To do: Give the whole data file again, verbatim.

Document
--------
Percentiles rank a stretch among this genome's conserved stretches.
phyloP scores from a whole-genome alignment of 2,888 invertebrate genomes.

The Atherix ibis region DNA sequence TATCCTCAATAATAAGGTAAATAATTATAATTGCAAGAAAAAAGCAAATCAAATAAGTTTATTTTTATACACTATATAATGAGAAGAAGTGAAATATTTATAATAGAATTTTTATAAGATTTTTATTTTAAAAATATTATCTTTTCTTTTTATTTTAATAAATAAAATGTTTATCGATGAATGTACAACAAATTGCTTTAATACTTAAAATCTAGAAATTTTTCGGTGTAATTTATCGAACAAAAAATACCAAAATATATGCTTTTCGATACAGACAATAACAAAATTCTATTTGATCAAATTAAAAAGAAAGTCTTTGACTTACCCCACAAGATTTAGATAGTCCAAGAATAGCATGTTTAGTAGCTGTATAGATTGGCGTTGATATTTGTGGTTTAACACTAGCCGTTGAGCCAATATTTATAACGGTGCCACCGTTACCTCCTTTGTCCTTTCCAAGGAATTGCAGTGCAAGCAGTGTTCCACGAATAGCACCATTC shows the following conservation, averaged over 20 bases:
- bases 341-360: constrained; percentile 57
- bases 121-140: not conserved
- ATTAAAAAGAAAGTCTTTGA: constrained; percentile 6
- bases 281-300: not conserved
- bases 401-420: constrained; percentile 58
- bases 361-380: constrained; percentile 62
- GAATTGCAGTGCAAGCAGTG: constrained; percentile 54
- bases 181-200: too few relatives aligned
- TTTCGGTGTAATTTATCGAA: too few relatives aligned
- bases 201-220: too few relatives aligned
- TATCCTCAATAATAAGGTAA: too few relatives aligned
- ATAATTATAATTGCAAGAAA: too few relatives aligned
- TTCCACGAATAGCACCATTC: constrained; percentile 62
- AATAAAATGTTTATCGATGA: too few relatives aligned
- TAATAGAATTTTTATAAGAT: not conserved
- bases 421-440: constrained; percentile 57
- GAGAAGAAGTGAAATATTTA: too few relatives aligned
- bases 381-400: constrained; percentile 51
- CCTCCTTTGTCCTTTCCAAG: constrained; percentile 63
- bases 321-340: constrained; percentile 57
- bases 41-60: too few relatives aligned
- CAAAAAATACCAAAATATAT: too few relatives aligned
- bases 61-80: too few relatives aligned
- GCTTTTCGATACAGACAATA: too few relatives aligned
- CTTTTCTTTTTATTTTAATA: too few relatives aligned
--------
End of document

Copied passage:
Percentiles rank a stretch among this genome's conserved stretches.
phyloP scores from a whole-genome alignment of 2,888 invertebrate genomes.

The Atherix ibis region DNA sequence TATCCTCAATAATAAGGTAAATAATTATAATTGCAAGAAAAAAGCAAATCAAATAAGTTTATTTTTATACACTATATAATGAGAAGAAGTGAAATATTTATAATAGAATTTTTATAAGATTTTTATTTTAAAAATATTATCTTTTCTTTTTATTTTAATAAATAAAATGTTTATCGATGAATGTACAACAAATTGCTTTAATACTTAAAATCTAGAAATTTTTCGGTGTAATTTATCGAACAAAAAATACCAAAATATATGCTTTTCGATACAGACAATAACAAAATTCTATTTGATCAAATTAAAAAGAAAGTCTTTGACTTACCCCACAAGATTTAGATAGTCCAAGAATAGCATGTTTAGTAGCTGTATAGATTGGCGTTGATATTTGTGGTTTAACACTAGCCGTTGAGCCAATATTTATAACGGTGCCACCGTTACCTCCTTTGTCCTTTCCAAGGAATTGCAGTGCAAGCAGTGTTCCACGAATAGCACCATTC shows the following conservation, averaged over 20 bases:
- bases 341-360: constrained; percentile 57
- bases 121-140: not conserved
- ATTAAAAAGAAAGTCTTTGA: constrained; percentile 6
- bases 281-300: not conserved
- bases 401-420: constrained; percentile 58
- bases 361-380: constrained; percentile 62
- GAATTGCAGTGCAAGCAGTG: constrained; percentile 54
- bases 181-200: too few relatives aligned
- TTTCGGTGTAATTTATCGAA: too few relatives aligned
- bases 201-220: too few relatives aligned
- TATCCTCAATAATAAGGTAA: too few relatives aligned
- ATAATTATAATTGCAAGAAA: too few relatives aligned
- TTCCACGAATAGCACCATTC: constrained; percentile 62
- AATAAAATGTTTATCGATGA: too few relatives aligned
- TAATAGAATTTTTATAAGAT: not conserved
- bases 421-440: constrained; percentile 57
- GAGAAGAAGTGAAATATTTA: too few relatives aligned
- bases 381-400: constrained; percentile 51
- CCTCCTTTGTCCTTTCCAAG: constrained; percentile 63
- bases 321-340: constrained; percentile 57
- bases 41-60: too few relatives aligned
- CAAAAAATACCAAAATATAT: too few relatives aligned
- bases 61-80: too few relatives aligned
- GCTTTTCGATACAGACAATA: too few relatives aligned
- CTTTTCTTTTTATTTTAATA: too few relatives aligned